The hardware architecture tool is used to describe the target hardware in terms of processor types, memory banks (SRAM, SDRAM, registers) bus connections between silicon devices (SRAM or PCI), and various other options. Also specified will be the OS to be used on the RISC core of the NPU or the host processors. The tool provides templates for commonly available chips and boards.
Once the software architecture is complete, the mapping tool is used to assign the software elements to the hardware elements - logical threads are assigned to processors, logical memory spaces mapped to physical memories, logical channels to physical medi a, etc. Once the assignments or mappings are made, the code generators will produce the appropriate run time code, and the user can test the application with the software simulators or the physical hardware.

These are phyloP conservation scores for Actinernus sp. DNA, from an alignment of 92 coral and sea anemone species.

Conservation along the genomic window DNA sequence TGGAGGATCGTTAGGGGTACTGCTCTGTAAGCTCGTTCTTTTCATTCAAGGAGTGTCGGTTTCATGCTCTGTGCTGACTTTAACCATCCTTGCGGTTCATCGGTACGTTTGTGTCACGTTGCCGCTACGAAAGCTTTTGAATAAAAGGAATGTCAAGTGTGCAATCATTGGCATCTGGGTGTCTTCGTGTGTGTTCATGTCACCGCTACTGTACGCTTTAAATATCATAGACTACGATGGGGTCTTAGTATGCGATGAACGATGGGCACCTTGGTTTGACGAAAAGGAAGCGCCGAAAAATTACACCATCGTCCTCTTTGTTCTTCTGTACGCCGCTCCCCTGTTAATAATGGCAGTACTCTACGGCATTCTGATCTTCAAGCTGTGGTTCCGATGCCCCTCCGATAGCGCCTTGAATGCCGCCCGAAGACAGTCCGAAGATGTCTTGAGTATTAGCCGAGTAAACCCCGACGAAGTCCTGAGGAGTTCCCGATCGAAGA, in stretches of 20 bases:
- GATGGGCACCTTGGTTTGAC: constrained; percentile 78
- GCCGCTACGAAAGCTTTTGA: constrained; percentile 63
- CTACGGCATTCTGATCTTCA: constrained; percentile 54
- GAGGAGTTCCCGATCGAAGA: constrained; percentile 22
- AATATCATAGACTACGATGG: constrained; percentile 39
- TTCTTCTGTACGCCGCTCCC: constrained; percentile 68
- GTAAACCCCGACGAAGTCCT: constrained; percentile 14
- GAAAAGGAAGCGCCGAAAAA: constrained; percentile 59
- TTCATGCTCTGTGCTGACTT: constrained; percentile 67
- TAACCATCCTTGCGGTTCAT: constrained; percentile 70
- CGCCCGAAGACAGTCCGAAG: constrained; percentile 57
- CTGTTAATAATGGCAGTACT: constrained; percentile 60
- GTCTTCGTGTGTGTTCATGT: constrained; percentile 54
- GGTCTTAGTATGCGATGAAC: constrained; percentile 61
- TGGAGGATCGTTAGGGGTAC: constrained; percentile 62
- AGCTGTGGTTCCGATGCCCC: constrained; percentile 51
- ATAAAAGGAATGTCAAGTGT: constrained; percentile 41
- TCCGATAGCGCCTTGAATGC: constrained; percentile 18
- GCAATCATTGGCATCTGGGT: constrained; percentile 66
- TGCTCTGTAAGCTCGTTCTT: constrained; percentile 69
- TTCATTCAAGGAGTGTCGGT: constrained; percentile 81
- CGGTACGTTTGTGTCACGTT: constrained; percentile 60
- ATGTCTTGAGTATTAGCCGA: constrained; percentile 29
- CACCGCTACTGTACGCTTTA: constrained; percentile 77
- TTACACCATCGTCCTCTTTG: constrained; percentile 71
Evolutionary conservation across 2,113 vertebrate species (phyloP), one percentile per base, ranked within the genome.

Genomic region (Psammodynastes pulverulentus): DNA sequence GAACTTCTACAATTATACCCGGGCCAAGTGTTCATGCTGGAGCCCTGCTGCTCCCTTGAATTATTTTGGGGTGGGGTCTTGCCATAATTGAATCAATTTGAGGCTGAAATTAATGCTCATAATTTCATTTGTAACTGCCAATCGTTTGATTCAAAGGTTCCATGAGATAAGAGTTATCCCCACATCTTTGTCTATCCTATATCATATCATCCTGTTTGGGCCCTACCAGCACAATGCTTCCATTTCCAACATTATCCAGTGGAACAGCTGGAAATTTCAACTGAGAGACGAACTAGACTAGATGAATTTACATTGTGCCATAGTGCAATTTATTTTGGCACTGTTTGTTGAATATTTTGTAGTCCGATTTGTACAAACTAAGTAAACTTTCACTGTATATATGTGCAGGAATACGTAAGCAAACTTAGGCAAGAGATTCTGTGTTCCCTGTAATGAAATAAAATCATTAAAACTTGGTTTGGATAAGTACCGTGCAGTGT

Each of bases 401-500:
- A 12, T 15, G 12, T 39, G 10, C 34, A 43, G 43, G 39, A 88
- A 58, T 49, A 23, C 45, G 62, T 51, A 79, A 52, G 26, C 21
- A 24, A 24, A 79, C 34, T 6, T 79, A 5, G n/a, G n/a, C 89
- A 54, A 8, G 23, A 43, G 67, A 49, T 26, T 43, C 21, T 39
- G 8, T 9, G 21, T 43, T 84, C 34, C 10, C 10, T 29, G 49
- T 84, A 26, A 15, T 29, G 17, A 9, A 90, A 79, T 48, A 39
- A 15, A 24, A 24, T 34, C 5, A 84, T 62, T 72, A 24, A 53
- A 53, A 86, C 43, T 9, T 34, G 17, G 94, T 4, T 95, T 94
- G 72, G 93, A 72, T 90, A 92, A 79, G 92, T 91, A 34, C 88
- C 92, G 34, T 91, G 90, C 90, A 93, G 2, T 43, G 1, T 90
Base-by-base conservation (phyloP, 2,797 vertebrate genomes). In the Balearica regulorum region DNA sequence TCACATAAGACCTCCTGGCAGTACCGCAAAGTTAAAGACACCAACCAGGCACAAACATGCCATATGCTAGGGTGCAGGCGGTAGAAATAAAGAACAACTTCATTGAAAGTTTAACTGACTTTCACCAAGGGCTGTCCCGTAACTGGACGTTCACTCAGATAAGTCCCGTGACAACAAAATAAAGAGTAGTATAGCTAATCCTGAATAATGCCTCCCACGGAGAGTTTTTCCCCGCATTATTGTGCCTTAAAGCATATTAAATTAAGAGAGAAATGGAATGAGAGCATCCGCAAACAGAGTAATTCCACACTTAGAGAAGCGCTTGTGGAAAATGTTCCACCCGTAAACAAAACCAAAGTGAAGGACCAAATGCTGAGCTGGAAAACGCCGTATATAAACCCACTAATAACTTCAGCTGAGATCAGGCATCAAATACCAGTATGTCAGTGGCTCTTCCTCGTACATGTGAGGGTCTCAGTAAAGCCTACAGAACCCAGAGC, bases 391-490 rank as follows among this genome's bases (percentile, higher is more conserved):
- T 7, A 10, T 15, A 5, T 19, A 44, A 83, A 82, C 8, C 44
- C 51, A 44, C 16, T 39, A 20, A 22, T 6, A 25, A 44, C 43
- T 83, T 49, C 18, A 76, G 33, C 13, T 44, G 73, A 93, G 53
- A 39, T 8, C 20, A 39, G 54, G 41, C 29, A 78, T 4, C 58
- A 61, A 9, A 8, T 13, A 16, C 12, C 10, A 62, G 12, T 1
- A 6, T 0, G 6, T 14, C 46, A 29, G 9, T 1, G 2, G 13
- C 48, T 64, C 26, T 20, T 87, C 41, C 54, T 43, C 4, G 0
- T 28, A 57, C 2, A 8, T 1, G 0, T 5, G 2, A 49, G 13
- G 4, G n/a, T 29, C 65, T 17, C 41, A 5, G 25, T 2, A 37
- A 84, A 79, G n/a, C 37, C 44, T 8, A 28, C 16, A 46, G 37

Through the debugging tools, clues are given as to how to re-assign the software tasks, and the code generation is repeated. In this way, the iterative process of finding the optimal assignment of software architecture to hardware architecture can be cut to a fraction of the time, and the "Time to Performance" minimized.